Radical - Review

David Platt's book "Radical - Taking Back Your Faith From the American Dream" is a book I've heard a lot about in the past few weeks. Several people have recommended it to me, and with good reason. Platt's book is in many places a refreshing, no-holds-barred call for American Christians to start living an active faith rather than a passive one.

Platt calls out the Western tendency to remake Jesus in our own image, a Jesus who doesn't ask anything of us; needs us as much as we need Him; and whose greatest desire is for us to be comfort. In short, as the subtitle implies, David Platt argues that God's greatest concern is not for us to achieve financial independence, security, and material possessions to leave to our kids.

Platt's book is a call for Christians to reconsider the cost of discipleship, and to examine their lives in light of eternity. How many of the words we say on a regular basis have an eternal impact? How many of the dollars we spend will be seen as a good investment in a million years? Are our lives organized around the call of Christ or around the dreams of another god, namely the god of self?

"Radical" is a strong challenge for Christians to live differently; radically; and my life will be different as a result of reading it.


This book is hard for me to recommend for the same reason I have a hard time recommending "Crazy Love," another book in the same vein. These books are both a reaction against the dumbed-down, seeker-sensitive movement that has sissified the Christian life to the point that the Church is indistinguishable from the world, a reality that Platt and Chan are right to rail against. But, they've gone too far. Platt bases his argument for radical discipleship on our response to the Gospel, saying "[The] Gospel evokes unconditional surrender of all that we are and all that we have to all that [Jesus] is." In the next paragraphs, Platt infers that if that kind of unconditional surrender is not a part of your current experience, you need to question whether or not you're headed to heaven when you die. The problem is: who could honestly say that it is?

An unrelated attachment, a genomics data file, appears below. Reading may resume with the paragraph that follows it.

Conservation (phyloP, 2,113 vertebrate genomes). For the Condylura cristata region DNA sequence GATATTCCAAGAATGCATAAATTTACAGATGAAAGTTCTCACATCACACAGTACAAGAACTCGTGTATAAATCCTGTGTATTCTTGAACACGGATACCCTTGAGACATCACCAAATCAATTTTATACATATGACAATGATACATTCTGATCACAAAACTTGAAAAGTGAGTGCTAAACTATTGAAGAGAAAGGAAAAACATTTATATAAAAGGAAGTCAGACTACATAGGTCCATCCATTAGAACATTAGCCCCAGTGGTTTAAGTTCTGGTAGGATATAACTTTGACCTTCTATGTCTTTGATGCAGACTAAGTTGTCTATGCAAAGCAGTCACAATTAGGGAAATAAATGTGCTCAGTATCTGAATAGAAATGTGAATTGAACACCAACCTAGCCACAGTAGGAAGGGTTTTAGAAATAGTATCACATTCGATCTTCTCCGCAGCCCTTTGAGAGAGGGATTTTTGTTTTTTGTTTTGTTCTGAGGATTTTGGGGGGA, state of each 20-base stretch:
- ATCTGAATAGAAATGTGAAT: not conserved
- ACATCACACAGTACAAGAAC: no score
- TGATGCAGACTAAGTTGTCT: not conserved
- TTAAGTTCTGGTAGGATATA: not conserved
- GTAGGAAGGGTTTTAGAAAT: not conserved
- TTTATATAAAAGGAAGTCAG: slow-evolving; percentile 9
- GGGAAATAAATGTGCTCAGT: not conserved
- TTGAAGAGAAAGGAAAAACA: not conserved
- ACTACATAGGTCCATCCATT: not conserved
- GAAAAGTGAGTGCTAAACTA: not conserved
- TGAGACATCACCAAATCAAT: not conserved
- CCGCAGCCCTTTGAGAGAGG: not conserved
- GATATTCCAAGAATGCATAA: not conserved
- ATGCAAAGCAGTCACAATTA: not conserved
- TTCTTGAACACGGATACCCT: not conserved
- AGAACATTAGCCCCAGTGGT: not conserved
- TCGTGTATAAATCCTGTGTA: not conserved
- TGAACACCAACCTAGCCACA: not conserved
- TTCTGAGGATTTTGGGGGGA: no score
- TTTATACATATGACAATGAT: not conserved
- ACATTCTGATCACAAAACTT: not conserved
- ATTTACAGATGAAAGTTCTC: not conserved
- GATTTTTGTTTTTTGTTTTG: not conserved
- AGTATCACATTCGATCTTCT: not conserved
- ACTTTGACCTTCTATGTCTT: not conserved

He takes it a step further in chapter 6 where he admits that caring for the poor had been a "blind spot" in his own life for several years. But later in the chapter he says, "Indeed, caring for the poor (among other things) is evidence of our salvation. The faith in Christ that saves us from our sins involves an internal transformation that has external implications."

Dr. Platt's statement here goes way too far, not to mention the fact that it is inconsistent. If caring for the poor is evidence of salvation but was neglected by Dr. Platt for much of his life, are we to infer that Dr. Platt was not a believer for the first several years of his ministry? Nobody would say that. Certainly Dr. Platt would not say that.

Now, I absolutely believe that salvation should (and will) have external implications. But Dr. Platt's over-reach here is extremely dangerous because of its potential for causing believers to look to their behavior as the source of their security rather than the object of their faith.

Believers should care for the poor. We should be ashamed of ourselves for not caring for the poor. But we do not need to fear that our conversion was false because we haven't cared for the poor in our past.

The Radical life should be lived out of an overwhelming gratitude for the Gospel, not out of fear trying to prove that His grace has been applied to us. That's a critical distinction that unfortunately gets muddied in Dr. Platt's otherwise very good book.